US Ambassador John Emerson: Watching Germany Up Close

US Ambassador to Germany John Emerson

Henry Kissinger famously used to say "when I want to call Europe, whom do I call?" Now, said US Ambassador to Germany John Emerson, "We have the answer to that question - and it is Angela Merkel." Emerson, who has been on post in Berlin since August 2013, says that Germany under Merkel has clearly emerged as the leader of Europe, even though many Germans are "very nervous" about occupying that position, for historical reasons. Speaking to a LAWAC Roundtable lunch on Wednesday, June 8th, Emerson reeled off a list of issues, from economics to security to refugee policy to climate change to coordinating sanctions against Russia after the Crimean annexation to the fight against Ebola: in each area Emerson said that Germany has been the key partner in Europe for the US.

There have been challenges - one month after he arrived in Germany it was revealed that the NSA had been tapping Merkel's cell phone, which didn't play well in a country which is highly sensitive to issues of state surveillance. But Emerson has consistently told Germans that while the cell phone tapping was a mistake, "we shouldn't throw out the baby with the bathwater", and US-German intelligence sharing was crucial in the fight against ISIS and terrorist networks inside Europe.

On a personal level Emerson said Merkel "is very impressive - she calls herself the "Queen of Austerity" but she has a bright smile and is personally very engaging. She is tough, but has a soft side which is very appealing, and she has an infinite amount of charm."

Politically, Merkel continues to enjoy high levels of support, even though her popularity suffered because of her decision to allow immigrants unlimited access to Germany for much of last year. In 2015 Germany "admitted 1.2 million refugees into a country the size of Montana" - a decision that caused considerable grumbling within her own party and a rise in anti-immigrant demonstrations in the streets. The refugee policy was a departure from Merkel's normal process, which Emerson said is often described as "leading from behind - she gets a sense of where the public is and then goes there herself - she is very pragmatic - don't forget she was a scientist." But with refugees fleeing for Europe from the Middle East, Merkel suddenly "went against type - she made an instinctual, gut-level decision reacting to a humanitarian crisis happening on her borders." Partly this was because she herself was a quasi-refugee, growing up in East Germany, and partly, said Emerson, it was because Germany "was a country that had talked about master genes and detainment camps... and she saw this as a way of creating a new narrative for Germany."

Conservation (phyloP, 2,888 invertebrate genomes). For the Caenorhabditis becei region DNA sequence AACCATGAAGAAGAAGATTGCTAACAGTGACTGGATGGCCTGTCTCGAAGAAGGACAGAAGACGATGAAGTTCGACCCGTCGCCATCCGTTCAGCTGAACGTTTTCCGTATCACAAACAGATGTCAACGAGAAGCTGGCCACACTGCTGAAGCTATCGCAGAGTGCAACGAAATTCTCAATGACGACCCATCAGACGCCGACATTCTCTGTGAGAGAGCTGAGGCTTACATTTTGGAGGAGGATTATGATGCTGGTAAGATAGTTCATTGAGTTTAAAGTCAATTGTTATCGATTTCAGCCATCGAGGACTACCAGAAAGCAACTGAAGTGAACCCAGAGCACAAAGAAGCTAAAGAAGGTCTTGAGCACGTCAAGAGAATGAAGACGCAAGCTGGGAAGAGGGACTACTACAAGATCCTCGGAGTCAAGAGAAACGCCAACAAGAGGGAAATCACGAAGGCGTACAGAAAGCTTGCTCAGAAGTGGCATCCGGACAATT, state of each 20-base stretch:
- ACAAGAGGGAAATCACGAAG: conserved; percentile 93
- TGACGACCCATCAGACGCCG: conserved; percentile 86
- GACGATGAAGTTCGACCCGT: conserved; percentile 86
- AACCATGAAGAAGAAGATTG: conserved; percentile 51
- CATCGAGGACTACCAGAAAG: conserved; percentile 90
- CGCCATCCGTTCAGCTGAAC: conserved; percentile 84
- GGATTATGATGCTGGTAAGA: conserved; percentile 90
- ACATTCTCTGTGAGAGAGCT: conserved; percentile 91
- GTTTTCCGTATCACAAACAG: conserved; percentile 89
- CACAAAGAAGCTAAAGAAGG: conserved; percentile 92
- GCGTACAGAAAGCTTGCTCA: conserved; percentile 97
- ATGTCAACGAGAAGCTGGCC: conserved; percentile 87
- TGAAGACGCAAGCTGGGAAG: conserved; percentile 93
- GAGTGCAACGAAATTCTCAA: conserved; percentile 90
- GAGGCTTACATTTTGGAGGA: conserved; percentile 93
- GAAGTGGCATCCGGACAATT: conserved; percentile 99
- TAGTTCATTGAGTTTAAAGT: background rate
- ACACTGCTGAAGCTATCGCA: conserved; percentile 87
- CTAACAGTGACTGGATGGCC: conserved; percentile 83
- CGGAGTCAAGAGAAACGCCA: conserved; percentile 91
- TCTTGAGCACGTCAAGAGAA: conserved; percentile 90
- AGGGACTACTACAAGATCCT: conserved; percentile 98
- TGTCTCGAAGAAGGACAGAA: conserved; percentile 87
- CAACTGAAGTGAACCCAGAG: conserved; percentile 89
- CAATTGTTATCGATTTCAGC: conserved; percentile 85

Merkel paid a political price for this as the refugees kept coming, and now she has forced through an agreement with Turkey to take back many of the new migrants headed north. However Emerson said politically his judgment is that she has survived, partly because all the four parties in her coalition support her policies, and partly because she has no obvious successor. "She has done a good job cutting off the legs of anyone who could challenge her." Emerson said she will likely run again for a fourth term in next year's elections, and is likely to win.

The other big challenge Merkel has had to confront is Russia's invasion of Ukraine and its attempts to intimidate Europe. Merkel has been the one to personally confront Putin - "we call her the 'Putin Whisperer'" said Emerson. She speaks very good Russian, once winning an award for her Russian language skills in East Germany, and Putin also speaks German having been posted to Dresden for the KGB. When they meet they switch between languages, and if they have interpreters for official discussions they often correct the interpreters in mid-sentence. But despite their linguistic fit, "Merkel is very frustrated with Putin - he has lied to her face on several occasions," said Emerson. In addition to Russia's overt military threat with its "little green men" in Ukraine, Moscow is also spending hundreds of millions of dollars into a very effective propaganda campaign throughout Europe, justifying its Ukraine policy and trying to undermine the trade talks between the US and the EU. "This is not your father's era propaganda - this is very sophisticated." In the end, there is nothing that Putin would like more than to drive a wedge between the US and Europe.

Which is why the job of US Ambassador to Germany has been such a busy assignment.